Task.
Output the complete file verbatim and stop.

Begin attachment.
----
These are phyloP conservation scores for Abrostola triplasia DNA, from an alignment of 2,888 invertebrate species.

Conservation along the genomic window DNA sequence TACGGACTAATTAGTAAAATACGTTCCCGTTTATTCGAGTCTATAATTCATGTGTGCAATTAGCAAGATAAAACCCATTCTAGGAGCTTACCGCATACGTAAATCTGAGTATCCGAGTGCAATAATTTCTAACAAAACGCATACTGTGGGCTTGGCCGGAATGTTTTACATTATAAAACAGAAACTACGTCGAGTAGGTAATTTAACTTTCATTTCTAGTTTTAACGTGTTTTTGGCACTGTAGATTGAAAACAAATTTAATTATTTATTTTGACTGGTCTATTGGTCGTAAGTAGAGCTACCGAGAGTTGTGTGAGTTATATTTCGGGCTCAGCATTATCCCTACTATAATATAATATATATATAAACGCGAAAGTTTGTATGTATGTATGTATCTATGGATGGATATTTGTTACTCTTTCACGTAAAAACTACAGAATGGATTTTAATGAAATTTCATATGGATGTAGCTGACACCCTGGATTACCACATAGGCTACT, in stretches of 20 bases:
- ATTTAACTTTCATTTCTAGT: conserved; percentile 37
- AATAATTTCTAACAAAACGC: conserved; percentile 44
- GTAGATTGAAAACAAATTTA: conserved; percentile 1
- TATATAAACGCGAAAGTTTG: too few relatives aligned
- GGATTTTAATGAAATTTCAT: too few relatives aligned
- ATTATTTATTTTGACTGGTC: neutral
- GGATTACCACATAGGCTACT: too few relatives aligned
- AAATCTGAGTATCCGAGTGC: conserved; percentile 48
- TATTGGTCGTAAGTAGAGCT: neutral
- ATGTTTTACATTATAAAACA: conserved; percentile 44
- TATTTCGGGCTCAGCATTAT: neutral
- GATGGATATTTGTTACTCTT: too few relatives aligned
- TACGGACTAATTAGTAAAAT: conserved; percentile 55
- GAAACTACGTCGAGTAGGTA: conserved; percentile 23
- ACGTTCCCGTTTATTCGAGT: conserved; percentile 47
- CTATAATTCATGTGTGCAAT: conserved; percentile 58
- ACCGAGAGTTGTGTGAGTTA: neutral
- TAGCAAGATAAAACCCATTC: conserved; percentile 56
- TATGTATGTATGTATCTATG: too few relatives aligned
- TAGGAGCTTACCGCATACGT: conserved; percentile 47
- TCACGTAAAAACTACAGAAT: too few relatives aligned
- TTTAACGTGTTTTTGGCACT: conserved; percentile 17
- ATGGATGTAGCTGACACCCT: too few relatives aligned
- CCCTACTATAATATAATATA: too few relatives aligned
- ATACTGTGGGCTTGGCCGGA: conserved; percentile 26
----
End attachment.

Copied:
These are phyloP conservation scores for Abrostola triplasia DNA, from an alignment of 2,888 invertebrate species.

Conservation along the genomic window DNA sequence TACGGACTAATTAGTAAAATACGTTCCCGTTTATTCGAGTCTATAATTCATGTGTGCAATTAGCAAGATAAAACCCATTCTAGGAGCTTACCGCATACGTAAATCTGAGTATCCGAGTGCAATAATTTCTAACAAAACGCATACTGTGGGCTTGGCCGGAATGTTTTACATTATAAAACAGAAACTACGTCGAGTAGGTAATTTAACTTTCATTTCTAGTTTTAACGTGTTTTTGGCACTGTAGATTGAAAACAAATTTAATTATTTATTTTGACTGGTCTATTGGTCGTAAGTAGAGCTACCGAGAGTTGTGTGAGTTATATTTCGGGCTCAGCATTATCCCTACTATAATATAATATATATATAAACGCGAAAGTTTGTATGTATGTATGTATCTATGGATGGATATTTGTTACTCTTTCACGTAAAAACTACAGAATGGATTTTAATGAAATTTCATATGGATGTAGCTGACACCCTGGATTACCACATAGGCTACT, in stretches of 20 bases:
- ATTTAACTTTCATTTCTAGT: conserved; percentile 37
- AATAATTTCTAACAAAACGC: conserved; percentile 44
- GTAGATTGAAAACAAATTTA: conserved; percentile 1
- TATATAAACGCGAAAGTTTG: too few relatives aligned
- GGATTTTAATGAAATTTCAT: too few relatives aligned
- ATTATTTATTTTGACTGGTC: neutral
- GGATTACCACATAGGCTACT: too few relatives aligned
- AAATCTGAGTATCCGAGTGC: conserved; percentile 48
- TATTGGTCGTAAGTAGAGCT: neutral
- ATGTTTTACATTATAAAACA: conserved; percentile 44
- TATTTCGGGCTCAGCATTAT: neutral
- GATGGATATTTGTTACTCTT: too few relatives aligned
- TACGGACTAATTAGTAAAAT: conserved; percentile 55
- GAAACTACGTCGAGTAGGTA: conserved; percentile 23
- ACGTTCCCGTTTATTCGAGT: conserved; percentile 47
- CTATAATTCATGTGTGCAAT: conserved; percentile 58
- ACCGAGAGTTGTGTGAGTTA: neutral
- TAGCAAGATAAAACCCATTC: conserved; percentile 56
- TATGTATGTATGTATCTATG: too few relatives aligned
- TAGGAGCTTACCGCATACGT: conserved; percentile 47
- TCACGTAAAAACTACAGAAT: too few relatives aligned
- TTTAACGTGTTTTTGGCACT: conserved; percentile 17
- ATGGATGTAGCTGACACCCT: too few relatives aligned
- CCCTACTATAATATAATATA: too few relatives aligned
- ATACTGTGGGCTTGGCCGGA: conserved; percentile 26